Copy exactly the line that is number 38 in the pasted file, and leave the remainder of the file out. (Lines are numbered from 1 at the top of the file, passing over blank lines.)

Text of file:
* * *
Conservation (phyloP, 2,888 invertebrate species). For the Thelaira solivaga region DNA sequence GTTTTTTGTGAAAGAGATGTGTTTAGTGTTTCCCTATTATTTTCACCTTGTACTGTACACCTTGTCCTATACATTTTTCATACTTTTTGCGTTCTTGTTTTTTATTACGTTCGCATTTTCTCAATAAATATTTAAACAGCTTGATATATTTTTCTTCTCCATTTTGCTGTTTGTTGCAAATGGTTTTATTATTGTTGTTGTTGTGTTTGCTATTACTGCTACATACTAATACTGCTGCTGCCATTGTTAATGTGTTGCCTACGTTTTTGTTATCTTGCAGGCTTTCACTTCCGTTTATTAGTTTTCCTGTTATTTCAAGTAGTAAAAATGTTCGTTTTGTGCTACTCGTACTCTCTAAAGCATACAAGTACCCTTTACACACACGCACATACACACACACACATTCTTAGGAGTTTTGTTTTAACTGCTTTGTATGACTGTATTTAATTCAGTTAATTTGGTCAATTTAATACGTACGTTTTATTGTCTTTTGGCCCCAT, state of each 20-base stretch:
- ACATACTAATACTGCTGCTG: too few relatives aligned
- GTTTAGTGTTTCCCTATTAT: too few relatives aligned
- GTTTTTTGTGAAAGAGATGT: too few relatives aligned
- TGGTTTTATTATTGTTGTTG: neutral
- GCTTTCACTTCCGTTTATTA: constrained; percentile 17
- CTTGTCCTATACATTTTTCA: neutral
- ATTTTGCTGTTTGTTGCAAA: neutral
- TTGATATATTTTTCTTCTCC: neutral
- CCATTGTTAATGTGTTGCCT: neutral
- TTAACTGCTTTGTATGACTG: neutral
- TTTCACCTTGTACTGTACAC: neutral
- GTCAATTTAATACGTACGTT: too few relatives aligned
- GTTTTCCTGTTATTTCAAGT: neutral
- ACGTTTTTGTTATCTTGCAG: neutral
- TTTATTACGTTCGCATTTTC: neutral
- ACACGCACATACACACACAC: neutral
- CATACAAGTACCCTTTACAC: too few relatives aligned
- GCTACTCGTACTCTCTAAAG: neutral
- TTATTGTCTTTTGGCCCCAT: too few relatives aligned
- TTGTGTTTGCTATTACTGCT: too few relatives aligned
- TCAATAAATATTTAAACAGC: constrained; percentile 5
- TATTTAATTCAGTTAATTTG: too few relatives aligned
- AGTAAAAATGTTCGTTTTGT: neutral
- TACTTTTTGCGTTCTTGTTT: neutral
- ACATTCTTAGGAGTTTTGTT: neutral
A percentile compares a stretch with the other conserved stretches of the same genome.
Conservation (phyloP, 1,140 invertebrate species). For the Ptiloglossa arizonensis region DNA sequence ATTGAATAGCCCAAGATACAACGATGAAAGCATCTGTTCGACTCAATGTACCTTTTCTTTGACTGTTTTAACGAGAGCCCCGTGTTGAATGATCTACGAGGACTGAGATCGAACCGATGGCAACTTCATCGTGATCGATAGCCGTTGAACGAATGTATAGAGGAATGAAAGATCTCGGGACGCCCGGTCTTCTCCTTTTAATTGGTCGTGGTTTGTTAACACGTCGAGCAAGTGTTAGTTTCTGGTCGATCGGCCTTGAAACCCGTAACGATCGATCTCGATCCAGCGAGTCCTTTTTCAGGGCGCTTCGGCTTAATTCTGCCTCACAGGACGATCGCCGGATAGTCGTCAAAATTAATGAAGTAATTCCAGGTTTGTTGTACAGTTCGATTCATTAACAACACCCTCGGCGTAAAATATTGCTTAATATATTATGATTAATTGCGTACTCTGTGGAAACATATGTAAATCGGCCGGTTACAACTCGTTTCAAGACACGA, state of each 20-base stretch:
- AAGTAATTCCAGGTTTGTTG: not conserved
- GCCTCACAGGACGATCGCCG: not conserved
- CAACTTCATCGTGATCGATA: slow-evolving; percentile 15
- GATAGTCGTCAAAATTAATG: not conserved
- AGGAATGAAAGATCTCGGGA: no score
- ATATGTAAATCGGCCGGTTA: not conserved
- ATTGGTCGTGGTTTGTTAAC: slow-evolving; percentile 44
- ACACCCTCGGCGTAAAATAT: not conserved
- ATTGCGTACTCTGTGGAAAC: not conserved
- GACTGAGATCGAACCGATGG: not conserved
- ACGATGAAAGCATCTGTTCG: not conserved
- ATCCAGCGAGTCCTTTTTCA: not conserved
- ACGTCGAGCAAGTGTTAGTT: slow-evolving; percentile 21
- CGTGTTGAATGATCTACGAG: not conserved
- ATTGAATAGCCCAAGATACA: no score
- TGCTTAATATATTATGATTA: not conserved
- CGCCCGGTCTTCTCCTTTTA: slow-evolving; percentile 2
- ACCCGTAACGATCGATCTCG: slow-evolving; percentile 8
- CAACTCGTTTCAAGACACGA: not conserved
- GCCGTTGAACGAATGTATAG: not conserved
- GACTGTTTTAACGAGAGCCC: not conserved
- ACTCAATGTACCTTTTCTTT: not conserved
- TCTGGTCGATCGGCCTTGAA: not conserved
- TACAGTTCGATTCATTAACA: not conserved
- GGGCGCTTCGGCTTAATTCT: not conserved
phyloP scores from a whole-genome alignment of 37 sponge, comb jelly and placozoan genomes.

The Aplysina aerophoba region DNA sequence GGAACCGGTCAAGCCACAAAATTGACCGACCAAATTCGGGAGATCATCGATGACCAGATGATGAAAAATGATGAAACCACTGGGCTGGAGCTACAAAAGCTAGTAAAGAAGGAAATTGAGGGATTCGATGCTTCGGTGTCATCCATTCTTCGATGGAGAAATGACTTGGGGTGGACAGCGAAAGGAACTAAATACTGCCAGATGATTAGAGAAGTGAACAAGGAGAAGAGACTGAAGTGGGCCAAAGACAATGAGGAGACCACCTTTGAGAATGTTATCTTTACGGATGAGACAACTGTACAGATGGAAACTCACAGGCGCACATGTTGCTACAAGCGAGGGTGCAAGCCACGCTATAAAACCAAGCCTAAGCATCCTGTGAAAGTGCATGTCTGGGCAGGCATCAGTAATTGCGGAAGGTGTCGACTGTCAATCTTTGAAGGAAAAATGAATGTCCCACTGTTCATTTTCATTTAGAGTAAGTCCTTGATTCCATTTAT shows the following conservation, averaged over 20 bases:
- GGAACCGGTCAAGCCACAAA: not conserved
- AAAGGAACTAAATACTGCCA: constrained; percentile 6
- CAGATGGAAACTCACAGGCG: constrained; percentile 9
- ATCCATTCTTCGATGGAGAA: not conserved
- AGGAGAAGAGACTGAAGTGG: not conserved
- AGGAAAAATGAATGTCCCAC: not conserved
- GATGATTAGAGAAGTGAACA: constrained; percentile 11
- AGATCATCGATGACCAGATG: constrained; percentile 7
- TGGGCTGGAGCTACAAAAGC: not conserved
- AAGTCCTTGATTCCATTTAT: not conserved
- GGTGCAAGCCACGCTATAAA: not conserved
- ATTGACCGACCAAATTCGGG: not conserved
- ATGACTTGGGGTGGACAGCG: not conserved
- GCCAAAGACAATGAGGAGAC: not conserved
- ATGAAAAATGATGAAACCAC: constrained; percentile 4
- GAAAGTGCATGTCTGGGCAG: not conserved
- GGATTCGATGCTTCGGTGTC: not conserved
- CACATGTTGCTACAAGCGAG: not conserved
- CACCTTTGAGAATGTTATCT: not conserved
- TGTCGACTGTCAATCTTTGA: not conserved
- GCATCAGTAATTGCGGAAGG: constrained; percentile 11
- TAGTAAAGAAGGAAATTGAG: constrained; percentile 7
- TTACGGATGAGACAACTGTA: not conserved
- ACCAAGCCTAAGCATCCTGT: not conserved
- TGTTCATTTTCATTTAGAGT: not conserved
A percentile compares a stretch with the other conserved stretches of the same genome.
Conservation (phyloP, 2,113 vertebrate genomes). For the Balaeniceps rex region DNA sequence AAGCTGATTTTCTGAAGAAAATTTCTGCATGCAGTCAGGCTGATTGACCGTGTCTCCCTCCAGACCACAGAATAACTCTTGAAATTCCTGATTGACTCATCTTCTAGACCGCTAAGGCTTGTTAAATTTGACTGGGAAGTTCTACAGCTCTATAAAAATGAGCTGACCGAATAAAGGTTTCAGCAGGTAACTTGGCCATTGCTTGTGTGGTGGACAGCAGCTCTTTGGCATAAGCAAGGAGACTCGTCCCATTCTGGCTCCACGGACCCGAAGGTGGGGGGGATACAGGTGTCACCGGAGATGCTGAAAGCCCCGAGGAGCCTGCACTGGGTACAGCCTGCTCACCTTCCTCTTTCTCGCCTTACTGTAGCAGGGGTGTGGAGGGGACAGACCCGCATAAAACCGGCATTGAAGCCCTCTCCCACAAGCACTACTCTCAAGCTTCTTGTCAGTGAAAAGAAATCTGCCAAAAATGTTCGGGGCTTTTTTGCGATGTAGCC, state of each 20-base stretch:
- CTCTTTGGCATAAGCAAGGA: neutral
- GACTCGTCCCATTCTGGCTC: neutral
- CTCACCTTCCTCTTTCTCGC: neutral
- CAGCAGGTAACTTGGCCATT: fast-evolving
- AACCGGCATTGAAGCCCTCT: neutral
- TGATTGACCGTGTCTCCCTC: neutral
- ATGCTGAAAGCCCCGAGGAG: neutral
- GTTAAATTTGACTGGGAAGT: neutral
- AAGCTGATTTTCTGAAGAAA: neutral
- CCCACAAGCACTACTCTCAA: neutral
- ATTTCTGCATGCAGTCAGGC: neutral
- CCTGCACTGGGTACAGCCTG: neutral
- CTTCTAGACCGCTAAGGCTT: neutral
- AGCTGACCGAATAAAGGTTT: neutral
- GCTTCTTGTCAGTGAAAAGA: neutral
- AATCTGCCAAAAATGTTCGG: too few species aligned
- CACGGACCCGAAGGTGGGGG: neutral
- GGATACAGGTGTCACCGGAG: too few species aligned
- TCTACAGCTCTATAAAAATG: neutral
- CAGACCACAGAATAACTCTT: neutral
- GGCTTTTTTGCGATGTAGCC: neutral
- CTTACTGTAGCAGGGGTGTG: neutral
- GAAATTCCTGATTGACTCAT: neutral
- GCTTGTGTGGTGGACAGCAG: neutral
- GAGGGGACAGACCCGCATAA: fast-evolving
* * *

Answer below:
- GACTGAGATCGAACCGATGG: not conserved